Loans ... and Newton's Method

motivated by email from András
Suppose you borrow $A and have to pay it back in N months, with monthly payments:
P_{1}, P_{2}, ... P_{N}
(interest being charged on the remaining balance, after each payment).
The relationship between the loan amount A, the payments and the monthly interest rate i is like so:
[1] A = P_{1}/(1+i) + P_{2}/(1+i)^{2} + P_{3}/(1+i)^{3} +
... + P_{N}/(1+i)^{N}
where P_{k} / (1+i)^{k} is the present value of the k^{th} payment.
If (as is often the case) all the payments are the same, say P, then [1] can be rewritten:
[2] A = P[
1/(1+i) + 1/(1+i)^{2} + 1/(1+i)^{3} + ... + 1/(1+i)^{N} ]
= P [1  (1+i)^{N}] / i
The problem, either with [1] or [2], is to calculate i, given the loan amount A and the payments and, to do this, we use Newton's Method.
>Haven't we done that before?
Newton's Method? Yes, here, however, in this case we have
(possibly) different monthly payments.
First note that there is no magic formula to solve for i, hence the need to ask Newton.
This is what we'll do:
 Define f(i) = P_{1}/(1+i) + P_{2}/(1+i)^{2} + P_{3}/(1+i)^{3} +
... + P_{N}/(1+i)^{N}  A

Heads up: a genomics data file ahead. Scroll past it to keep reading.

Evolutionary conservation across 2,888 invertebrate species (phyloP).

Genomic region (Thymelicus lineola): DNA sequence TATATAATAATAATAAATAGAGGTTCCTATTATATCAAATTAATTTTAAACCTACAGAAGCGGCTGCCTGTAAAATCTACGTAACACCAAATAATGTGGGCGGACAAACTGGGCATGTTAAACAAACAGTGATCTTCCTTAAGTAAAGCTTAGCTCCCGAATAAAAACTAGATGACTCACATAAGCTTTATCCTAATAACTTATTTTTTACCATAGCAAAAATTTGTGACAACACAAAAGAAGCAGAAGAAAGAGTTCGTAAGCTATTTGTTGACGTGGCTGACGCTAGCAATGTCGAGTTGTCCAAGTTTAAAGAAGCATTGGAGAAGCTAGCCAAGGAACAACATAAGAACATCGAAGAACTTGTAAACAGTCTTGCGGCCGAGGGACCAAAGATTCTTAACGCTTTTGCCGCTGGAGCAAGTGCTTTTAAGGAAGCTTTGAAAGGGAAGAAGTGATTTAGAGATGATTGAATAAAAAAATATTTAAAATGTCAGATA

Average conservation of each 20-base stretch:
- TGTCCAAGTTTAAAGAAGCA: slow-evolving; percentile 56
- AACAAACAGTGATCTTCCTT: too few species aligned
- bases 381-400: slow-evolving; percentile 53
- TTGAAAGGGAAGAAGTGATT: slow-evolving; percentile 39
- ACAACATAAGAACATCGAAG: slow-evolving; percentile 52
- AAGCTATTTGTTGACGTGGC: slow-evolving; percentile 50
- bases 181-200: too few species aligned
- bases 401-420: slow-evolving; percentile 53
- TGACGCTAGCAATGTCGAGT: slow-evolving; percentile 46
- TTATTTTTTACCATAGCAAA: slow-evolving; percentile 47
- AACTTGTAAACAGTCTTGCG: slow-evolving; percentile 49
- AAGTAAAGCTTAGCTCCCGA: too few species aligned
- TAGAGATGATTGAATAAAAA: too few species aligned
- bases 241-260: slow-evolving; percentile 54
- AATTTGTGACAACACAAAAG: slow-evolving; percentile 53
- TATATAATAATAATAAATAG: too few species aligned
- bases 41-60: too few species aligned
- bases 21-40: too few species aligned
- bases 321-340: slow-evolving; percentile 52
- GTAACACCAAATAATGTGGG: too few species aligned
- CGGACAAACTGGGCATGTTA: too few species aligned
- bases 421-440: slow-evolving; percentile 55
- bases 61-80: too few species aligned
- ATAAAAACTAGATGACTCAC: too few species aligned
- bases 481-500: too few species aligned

(Note that, if we had the correct value for i, then f(i) would be 0 and [1] would be satisfied)
 We also have:
f '(i) = P_{1}/(1+i)^{2}  2 P_{2}/(1+i)^{3}  3 P_{3}/(1+i)^{4} 
...  N P_{N}/(1+i)^{N+1}
(That's the derivative of f(i) with respect to i.)
 We start with a guess at the monthly rate, say i_{0} and perform a bunch of Newton iterations, like so:
i_{1} = i_{0}  f(i_{0}) / f '(i_{0})
i_{2} = i_{1}  f(i_{1}) / f '(i_{1})
i_{3} = i_{2}  f(i_{2}) / f '(i_{2})
etc. etc.
 If our initial guess wasn't way off the mark, then the Newton iterates will converge to some final "correct" value for the monthly interest rate.
Here's the spreadsheet:
Click on picture to download spreadsheet
You type in a bunch of monthly Payments (column B) and the Loan Amount (cell F2) then some initial guess in cell F1.
Then click the Start button to start the iterations with your initial guess (expressed as a "monthly" rate).
Then you keep clicking the ask Newton button to get the sequence of iterates.
It's great fun!
>And it's accurate, right?
I think so. Besides, it's fun to see how quickly the Newton iterates converge, to make f(i) = 0
>Here you say i and on the spreadsheet you say Rate. That's confusing, eh?
Note that, in [1] and [2], only 1+i occurs, so it's convenient to play with Rate = 1+i.
>zzzZZZ
Yeah, I figured that'd be your reaction ...